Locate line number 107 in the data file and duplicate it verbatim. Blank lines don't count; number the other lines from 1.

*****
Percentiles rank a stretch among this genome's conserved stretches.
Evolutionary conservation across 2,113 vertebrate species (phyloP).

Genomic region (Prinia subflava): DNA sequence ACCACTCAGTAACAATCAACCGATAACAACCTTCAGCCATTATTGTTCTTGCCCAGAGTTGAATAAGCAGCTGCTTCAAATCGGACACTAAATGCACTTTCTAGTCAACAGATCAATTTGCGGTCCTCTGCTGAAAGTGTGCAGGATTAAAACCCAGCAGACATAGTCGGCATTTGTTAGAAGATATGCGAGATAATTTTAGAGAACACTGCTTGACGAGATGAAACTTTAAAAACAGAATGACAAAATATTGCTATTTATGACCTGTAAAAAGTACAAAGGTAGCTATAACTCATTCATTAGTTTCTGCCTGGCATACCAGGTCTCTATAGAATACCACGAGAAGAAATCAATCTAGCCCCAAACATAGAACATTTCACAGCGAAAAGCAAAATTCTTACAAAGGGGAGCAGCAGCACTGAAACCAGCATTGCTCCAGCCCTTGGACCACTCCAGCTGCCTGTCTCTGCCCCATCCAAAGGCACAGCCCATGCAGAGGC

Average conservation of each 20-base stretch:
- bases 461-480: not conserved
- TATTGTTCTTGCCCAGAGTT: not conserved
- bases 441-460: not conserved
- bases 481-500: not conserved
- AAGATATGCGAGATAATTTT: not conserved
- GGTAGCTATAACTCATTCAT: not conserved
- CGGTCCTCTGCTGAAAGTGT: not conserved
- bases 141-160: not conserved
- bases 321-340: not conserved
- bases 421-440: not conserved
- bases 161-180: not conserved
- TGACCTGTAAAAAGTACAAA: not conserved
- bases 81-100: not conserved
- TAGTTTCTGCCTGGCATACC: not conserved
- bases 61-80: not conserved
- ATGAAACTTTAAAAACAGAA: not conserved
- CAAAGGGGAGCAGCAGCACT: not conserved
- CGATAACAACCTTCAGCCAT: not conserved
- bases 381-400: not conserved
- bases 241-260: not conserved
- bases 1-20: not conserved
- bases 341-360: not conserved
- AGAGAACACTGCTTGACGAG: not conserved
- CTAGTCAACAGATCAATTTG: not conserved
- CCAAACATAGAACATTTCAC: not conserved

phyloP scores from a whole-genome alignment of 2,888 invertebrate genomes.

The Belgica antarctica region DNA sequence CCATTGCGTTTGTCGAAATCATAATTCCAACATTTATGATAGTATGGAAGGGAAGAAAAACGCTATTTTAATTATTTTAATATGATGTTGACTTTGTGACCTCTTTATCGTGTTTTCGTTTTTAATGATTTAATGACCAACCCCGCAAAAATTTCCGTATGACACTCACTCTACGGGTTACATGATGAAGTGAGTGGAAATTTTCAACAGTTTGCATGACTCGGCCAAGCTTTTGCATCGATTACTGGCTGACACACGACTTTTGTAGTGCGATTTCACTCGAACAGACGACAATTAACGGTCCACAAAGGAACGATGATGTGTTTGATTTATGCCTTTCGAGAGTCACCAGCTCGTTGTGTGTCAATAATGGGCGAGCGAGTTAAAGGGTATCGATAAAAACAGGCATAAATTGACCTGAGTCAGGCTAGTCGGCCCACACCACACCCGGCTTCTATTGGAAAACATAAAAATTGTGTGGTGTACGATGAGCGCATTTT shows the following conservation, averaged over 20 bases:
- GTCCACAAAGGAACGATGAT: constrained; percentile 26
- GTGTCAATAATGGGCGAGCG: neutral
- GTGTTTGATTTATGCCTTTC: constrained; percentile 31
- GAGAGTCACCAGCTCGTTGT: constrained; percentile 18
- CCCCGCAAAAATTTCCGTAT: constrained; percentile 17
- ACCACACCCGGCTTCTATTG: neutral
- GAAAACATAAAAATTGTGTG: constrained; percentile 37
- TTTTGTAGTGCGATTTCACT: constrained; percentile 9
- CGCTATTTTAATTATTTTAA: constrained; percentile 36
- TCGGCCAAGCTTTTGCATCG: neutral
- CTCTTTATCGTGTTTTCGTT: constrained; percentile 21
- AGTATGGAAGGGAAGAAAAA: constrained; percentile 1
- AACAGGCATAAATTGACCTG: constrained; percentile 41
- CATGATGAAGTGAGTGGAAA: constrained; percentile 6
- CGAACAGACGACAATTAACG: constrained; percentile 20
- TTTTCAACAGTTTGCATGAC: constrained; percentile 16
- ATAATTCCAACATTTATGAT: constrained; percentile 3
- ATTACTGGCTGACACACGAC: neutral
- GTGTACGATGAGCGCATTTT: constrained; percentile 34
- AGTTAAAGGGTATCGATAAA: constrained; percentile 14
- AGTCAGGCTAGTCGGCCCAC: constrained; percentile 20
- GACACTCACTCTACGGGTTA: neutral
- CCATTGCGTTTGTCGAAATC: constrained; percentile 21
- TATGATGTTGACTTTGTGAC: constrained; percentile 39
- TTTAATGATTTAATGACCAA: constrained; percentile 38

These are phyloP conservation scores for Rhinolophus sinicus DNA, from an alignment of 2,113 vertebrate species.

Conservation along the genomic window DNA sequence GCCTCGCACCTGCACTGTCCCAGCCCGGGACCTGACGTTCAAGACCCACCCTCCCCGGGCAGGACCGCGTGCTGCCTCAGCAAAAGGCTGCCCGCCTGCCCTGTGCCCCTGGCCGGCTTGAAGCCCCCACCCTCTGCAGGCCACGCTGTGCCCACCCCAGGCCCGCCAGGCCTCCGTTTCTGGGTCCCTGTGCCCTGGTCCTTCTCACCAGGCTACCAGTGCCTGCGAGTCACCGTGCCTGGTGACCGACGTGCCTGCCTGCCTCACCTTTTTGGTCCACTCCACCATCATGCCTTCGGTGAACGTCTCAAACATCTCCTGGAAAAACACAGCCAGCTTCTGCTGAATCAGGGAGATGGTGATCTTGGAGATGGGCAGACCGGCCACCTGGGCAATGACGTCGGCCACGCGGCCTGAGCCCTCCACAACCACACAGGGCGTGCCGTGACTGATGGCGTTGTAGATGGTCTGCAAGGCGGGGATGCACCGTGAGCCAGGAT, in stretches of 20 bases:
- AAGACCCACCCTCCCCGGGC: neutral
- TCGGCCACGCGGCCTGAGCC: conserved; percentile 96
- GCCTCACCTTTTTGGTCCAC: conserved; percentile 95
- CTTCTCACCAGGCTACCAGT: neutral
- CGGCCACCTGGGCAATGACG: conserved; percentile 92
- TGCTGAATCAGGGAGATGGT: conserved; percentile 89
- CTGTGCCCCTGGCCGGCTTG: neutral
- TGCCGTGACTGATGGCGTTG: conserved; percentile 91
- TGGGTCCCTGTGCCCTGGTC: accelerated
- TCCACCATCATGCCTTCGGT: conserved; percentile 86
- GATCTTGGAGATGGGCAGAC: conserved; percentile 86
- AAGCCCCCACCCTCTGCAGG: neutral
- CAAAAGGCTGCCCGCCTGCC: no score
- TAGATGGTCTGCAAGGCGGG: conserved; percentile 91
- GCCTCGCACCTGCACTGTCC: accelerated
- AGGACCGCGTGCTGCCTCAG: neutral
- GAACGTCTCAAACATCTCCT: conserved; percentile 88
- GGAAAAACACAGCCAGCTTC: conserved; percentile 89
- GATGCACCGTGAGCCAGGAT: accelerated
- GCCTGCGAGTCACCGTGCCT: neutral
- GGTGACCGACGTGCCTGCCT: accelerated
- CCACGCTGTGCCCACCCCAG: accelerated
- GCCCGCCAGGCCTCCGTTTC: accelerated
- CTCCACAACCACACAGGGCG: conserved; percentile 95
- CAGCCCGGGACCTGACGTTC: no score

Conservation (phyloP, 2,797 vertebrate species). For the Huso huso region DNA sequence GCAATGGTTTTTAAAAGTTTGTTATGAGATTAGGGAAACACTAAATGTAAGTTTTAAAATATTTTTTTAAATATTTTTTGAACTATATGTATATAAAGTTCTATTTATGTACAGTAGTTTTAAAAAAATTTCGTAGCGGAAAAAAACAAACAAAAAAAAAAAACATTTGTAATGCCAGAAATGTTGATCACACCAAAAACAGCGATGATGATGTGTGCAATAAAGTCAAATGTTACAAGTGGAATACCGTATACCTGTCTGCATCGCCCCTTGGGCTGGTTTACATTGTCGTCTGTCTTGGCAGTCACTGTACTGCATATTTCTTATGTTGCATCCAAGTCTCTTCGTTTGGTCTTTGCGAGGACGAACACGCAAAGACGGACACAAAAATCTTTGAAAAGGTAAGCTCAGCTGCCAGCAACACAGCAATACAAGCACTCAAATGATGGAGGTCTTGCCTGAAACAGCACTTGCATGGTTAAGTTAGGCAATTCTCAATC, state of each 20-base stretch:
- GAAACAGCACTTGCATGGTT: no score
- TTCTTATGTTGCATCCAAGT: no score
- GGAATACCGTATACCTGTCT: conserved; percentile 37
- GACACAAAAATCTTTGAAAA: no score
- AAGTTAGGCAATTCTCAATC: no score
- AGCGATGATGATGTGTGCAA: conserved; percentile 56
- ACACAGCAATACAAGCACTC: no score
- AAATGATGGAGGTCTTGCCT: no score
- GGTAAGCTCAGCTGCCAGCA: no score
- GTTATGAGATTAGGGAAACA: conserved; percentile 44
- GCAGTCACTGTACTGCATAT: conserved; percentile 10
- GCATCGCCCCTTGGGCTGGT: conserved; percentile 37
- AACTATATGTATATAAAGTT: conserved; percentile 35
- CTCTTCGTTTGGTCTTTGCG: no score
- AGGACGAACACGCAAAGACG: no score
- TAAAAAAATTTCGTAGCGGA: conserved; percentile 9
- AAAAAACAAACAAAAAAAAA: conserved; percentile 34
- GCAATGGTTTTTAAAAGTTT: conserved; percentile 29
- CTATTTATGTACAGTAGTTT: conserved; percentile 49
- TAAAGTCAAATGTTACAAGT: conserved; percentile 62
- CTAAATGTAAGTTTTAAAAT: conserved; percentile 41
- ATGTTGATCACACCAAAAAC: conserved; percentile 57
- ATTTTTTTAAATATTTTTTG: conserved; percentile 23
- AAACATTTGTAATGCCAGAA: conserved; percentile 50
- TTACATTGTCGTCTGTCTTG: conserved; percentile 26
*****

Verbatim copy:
- ATTTTTTTAAATATTTTTTG: conserved; percentile 23